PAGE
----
• Governor Jindal will pursue reforms to refocus and rededicate the Office of Juvenile Justice’s Families in Needs of Services (FINS) program with its original mission to care for at-risk youth before they end up on probation or in non-secure or secure care.  FINS has strayed from its mission of addressing the root causes of non-delinquent behavior, instead advancing at-risk youth through the traditional court system and further into the juvenile justice system. The result has been a higher juvenile incarceration rate, not less criminal behavior.  These reforms will fulfill the original intent of the 2003 Louisiana Juvenile Justice Reform Act, which envisioned greater community-based services, preventative rather than reactive measures, and coordination between the various entities that work with troubled youth.  By realigning the program with its original mission of providing a community-based support system for non-delinquent youth, the state will improve the effectiveness of juvenile probation by moving towards an integrated case management model that will leverage dollars across agencies to recognize “crossover youth,” significantly reduce the number of status offender and non-delinquent youth who continue deeper into the juvenile justice system, improve coordination and outcomes for these youth, and achieve savings of $7 million.
  • The Office of Group Benefits will see a further reduction of $6.75 million due to increased efficiency from centralizing administration of its plans, which when added to the $13.5 million reduction already made to OGB’s base budget in the current year, reflects the annual $20 million in projected savings from third-party administration.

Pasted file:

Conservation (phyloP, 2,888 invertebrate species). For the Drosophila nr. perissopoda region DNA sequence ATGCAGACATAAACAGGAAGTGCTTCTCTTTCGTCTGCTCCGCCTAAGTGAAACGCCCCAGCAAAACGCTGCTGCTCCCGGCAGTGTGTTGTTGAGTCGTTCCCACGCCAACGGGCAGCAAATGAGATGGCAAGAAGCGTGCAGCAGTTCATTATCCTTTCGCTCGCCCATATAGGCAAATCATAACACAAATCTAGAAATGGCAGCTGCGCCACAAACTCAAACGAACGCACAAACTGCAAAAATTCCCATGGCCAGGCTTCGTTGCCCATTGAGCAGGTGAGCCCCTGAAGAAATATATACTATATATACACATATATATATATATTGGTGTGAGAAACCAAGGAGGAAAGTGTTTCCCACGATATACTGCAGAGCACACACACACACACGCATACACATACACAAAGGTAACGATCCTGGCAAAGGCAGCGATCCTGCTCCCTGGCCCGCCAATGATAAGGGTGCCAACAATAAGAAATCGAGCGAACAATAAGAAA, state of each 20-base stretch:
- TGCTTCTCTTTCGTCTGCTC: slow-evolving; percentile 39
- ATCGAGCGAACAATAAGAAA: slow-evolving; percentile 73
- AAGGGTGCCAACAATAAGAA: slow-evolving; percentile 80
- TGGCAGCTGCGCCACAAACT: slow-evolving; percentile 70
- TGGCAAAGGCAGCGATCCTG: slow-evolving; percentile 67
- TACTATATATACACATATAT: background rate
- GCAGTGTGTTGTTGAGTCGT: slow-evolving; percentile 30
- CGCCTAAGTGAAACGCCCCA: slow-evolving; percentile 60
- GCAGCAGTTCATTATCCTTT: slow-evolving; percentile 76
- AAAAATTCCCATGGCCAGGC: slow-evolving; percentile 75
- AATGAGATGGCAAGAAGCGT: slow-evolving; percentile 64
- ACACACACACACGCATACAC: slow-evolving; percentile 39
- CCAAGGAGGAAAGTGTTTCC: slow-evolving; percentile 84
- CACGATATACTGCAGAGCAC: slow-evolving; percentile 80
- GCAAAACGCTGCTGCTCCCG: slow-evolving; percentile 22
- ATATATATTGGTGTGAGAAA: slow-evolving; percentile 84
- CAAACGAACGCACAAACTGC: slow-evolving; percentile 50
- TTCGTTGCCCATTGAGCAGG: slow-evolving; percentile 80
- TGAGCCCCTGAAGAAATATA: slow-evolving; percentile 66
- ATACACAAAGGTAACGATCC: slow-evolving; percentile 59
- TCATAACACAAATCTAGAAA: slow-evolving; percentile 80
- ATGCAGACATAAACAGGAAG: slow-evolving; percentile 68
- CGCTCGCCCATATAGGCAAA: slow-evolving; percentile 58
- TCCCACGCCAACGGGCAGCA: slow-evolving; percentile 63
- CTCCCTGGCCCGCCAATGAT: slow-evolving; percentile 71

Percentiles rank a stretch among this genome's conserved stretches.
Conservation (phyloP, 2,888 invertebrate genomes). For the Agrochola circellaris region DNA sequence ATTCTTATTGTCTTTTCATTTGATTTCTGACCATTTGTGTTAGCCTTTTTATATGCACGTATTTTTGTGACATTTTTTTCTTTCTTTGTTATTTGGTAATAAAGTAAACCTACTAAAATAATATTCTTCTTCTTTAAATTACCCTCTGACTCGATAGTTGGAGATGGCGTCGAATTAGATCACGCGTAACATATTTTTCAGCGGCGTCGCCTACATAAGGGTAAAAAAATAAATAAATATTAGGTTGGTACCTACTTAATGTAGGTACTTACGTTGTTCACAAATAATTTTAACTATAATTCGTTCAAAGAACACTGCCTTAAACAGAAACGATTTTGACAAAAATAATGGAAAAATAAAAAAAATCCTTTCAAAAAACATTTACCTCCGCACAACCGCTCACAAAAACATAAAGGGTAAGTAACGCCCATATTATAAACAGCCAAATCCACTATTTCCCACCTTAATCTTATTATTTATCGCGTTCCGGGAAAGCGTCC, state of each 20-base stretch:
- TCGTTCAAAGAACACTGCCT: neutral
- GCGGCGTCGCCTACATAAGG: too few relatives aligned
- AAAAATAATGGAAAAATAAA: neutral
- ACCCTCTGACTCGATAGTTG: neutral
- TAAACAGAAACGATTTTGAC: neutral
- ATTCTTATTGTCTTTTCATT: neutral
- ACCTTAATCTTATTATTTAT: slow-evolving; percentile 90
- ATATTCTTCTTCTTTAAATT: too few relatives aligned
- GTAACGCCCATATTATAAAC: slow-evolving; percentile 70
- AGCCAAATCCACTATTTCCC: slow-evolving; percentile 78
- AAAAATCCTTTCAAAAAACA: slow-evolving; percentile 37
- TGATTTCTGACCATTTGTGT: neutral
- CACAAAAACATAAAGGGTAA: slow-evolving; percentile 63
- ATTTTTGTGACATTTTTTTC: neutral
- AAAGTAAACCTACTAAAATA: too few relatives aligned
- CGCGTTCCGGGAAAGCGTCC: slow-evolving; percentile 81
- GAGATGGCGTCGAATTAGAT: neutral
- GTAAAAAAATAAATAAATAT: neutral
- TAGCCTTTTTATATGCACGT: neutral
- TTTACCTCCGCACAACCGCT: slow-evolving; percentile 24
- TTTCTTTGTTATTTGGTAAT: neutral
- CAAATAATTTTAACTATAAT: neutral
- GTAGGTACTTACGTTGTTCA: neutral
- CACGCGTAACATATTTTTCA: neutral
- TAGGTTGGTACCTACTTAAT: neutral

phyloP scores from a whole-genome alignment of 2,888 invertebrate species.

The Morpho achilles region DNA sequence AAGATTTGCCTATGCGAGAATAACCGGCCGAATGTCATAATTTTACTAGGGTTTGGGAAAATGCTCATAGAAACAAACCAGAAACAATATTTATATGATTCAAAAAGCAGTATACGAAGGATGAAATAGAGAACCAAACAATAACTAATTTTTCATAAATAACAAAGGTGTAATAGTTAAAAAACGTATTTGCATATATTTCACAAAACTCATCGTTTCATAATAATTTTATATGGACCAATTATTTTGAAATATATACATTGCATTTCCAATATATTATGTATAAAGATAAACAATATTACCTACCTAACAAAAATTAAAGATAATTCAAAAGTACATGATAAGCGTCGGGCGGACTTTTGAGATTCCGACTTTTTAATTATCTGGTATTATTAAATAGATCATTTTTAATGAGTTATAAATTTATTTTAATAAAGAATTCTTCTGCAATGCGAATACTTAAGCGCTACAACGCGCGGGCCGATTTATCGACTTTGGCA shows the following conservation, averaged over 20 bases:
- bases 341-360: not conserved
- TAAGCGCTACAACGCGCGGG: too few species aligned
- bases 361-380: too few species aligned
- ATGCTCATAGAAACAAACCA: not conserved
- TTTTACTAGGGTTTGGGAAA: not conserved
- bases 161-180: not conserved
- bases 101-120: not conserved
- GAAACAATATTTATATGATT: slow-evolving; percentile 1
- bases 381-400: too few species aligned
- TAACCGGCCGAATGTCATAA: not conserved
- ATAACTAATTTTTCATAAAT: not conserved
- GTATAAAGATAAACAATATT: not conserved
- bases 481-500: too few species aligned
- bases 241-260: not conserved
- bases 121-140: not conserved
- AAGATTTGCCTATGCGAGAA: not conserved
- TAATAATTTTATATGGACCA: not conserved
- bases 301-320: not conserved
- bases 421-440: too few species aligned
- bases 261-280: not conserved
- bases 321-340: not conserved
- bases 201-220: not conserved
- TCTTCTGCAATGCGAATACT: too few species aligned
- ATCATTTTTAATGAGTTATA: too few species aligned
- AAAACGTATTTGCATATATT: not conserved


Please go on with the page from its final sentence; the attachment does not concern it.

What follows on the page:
• In an effort to ensure that the state IT services are delivered in the most efficient and cost effective manner possible, the Division of Administration has been conducting a review across state government exploring opportunities to reduce duplicative technology systems, including hardware and software, as well as centralizing departmental functions like payments services and data centers in order to achieve economies of scale.  In FY 14, the state will implement IT Consolidation measures, moving toward a shared-service mode of service delivery that will allow the state to improve operational efficiency, optimize service delivery, and lower costs.  Consolidation will allow the state to standardize operations, maximize strategic procurements, and continuously improve efficiencies and economies of scale which will lower costs.  As part of the consolidation, in FY 14 shared service centers will be established for additional back-office functions that are performed by state agencies, such as outbound print/mail, payment processing, and call centers.  Further estimated savings across agencies from IT Consolidation are $6.5 million.
  • The Division of Administration is consolidating the Office of State Purchasing and Office of Contractual Review into a single Office of State Procurement, and will implement a procurement business transformation project aimed at making it more efficient, less costly, and more user-friendly.  The project includes expanding electronic payment options for vendors through ePayables and direct deposit, which will eliminate paper check printing and processing costs and reduce fraud even as it expedites payments.  In addition to legal services billing improvements and utilization of reverse auctions, the project will centralize purchasing functions with oversight at the state level, creating a lean production environment covering purchases for goods and services, as well as contracts.  Further estimated savings across agencies for this business transformation project are $6.2 million.